Sleep is good, he said, and books are better.
– George R.R. Martin
DRIES DE BEER
Two kinds of Truth by Michael Connelly (Orion Books)
Harry Bosch has been with us for a long time.
This the 23rd book in the series and I have not read all of them.
Bosch is now in his mid-60s, semi-retired and working cold cases for the San Fernando police department. The current cold case is more of a missing person case. A mother disappeared leaving behind a husband and a baby. Her body was never found.
Bosch’s current office is a police cell and his table a door that he scrounged from somewhere and placed across two stacks of file boxes.
The Los Angeles Police Department (LAPD) is lurking in the background and the action starts when they re-open an old case of Bosch when newly-discovered DNA evidence now shows that an innocent man has been imprisoned by the seasoned detective. The suspicion is that either Bosch or his now dead partner planted evidence to get a conviction.
Bosch naturally is very sure that he had the right man sent to jail but the Conviction Integrity Unit has other views; they work old cases but unlike Bosch, it is not unsolved cases, but rather badly solved ones.
Just as the LAPD is trying to get Bosch back in court, a double homicide happens at a local pharmacy and the detective gets roped in.
The police investigation about the wrongful conviction drives the timeline and Bosch must juggle his time between the double homicide, the cold case of the missing mother and the pending investigation and possible overturning of one of his old cases.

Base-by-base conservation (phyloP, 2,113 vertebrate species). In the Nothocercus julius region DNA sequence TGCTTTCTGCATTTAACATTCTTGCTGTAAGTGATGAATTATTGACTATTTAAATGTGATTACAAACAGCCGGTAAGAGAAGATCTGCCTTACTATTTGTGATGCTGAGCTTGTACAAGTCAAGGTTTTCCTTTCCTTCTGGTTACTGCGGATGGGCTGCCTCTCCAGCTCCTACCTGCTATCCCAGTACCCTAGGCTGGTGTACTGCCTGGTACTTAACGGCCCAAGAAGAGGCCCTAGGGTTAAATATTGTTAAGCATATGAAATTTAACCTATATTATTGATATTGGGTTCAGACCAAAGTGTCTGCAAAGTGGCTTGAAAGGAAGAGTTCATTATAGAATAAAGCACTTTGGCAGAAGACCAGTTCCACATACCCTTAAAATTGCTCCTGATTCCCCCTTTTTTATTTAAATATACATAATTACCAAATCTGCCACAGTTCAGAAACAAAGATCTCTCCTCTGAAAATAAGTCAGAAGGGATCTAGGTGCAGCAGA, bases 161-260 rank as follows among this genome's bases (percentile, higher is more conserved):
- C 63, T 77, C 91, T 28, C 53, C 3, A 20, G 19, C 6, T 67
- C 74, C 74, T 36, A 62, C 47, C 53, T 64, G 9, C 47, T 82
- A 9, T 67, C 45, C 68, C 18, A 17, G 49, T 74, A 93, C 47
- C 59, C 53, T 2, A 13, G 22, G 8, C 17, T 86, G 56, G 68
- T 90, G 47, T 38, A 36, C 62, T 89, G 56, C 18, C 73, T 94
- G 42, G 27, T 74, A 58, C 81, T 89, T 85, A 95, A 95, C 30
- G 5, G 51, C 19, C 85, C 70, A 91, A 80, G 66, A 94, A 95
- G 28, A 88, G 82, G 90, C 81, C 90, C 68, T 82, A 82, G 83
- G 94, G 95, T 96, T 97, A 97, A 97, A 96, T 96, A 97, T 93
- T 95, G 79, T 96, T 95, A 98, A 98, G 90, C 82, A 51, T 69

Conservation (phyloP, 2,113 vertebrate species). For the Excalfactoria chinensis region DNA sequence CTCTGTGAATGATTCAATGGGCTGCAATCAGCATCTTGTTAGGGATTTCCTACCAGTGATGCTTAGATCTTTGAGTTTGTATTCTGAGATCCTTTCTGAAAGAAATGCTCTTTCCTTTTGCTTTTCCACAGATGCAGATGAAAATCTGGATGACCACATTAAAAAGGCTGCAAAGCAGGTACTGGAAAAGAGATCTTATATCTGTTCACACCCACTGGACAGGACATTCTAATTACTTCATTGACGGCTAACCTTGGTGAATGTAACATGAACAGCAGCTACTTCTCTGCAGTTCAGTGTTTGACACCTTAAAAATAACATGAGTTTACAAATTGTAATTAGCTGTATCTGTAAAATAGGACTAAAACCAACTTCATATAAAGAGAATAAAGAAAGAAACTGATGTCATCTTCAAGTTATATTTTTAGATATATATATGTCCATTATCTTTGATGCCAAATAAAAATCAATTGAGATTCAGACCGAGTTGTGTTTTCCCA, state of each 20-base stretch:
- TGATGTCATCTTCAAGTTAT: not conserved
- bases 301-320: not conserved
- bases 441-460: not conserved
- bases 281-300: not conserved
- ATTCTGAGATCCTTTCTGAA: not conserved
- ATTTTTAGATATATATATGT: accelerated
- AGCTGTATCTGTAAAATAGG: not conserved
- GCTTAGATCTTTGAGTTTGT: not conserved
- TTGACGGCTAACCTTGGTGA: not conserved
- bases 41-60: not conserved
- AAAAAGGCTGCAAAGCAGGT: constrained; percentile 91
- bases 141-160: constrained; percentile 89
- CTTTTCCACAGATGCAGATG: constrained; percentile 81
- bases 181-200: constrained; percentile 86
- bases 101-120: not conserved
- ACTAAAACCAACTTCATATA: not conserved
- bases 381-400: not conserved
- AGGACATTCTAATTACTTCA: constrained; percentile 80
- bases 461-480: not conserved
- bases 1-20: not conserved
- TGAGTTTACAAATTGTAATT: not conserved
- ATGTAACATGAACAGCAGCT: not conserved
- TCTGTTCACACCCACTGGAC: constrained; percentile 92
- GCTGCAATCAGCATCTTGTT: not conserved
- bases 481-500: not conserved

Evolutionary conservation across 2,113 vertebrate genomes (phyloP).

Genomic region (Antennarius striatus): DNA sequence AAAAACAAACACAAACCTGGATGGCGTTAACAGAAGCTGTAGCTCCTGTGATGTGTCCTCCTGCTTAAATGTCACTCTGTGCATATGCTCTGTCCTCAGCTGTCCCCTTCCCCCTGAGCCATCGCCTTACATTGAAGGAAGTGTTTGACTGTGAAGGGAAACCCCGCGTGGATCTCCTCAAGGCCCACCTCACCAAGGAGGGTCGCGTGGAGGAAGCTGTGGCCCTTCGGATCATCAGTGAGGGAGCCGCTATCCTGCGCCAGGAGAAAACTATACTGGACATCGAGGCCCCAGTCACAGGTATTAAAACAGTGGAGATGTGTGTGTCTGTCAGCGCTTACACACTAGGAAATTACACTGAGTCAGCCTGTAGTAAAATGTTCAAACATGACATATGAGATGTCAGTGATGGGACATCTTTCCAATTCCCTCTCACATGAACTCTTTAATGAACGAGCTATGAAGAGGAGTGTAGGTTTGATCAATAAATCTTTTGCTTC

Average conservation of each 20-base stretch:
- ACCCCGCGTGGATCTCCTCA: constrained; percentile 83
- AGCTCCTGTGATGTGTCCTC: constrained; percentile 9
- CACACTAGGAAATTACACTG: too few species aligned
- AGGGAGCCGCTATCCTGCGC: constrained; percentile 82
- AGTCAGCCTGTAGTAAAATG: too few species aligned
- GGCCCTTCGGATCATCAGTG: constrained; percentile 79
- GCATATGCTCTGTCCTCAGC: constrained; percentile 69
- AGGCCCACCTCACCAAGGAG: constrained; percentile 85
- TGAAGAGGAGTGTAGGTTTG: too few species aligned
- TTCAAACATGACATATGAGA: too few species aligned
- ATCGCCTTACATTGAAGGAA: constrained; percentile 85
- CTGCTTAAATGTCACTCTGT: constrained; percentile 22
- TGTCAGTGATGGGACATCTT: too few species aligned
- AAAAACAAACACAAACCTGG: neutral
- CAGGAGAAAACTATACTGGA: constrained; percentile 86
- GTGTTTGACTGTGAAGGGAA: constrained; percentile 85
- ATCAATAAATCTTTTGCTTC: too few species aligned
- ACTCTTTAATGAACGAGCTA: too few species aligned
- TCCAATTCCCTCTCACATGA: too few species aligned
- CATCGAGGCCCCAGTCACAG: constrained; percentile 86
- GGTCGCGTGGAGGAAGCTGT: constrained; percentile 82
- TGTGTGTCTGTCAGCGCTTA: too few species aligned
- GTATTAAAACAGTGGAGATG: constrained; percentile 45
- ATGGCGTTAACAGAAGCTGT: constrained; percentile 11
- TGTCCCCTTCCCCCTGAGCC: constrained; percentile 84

The Lincoln Lawyer, Harry Bosch’s brother in law and his motorcycle-riding sidekick, also make an appearance in the book, racing in to help Harry and his wrongful conviction case.
So, there is a small legal drama on the side with the Lincoln lawyer providing at least some sense of drama while Bosch’s other investigative ventures appear to be pretty much by the book.
The double homicide leads to an undercover job for Bosch as he tries to unmask an opioid drug ring in order to find the gunmen who killed the two people in the pharmacy. This also kicks the story into the current addiction crisis in the US, and perhaps more could have been made of this.
While the opioid drug smuggling and abuse is very current and interesting, the drug bosses are portrayed stereotypically as Eastern Europeans and Russians cast as invincible and without feeling for corrupt drug runners.
Connelly is an accomplished writer and this is an easy read. But it lacked suspense. The perpetrators are revealed early on and the only mystery is how Bosch has been conned into an unlawful conviction.
I have to confess that I read this book while trawling through an awfully repetitive and at times, boring biography and I needed a break. Connelly’s crime thriller provided the breathing space, but no more than that. Perhaps the Harry Bosch genre has been over-traded and perhaps, dare I say it, it is time that he is put out to pasture.
I dread to think about the last cold case that Bosch will have to unravel. He may be using a zimmer frame by then.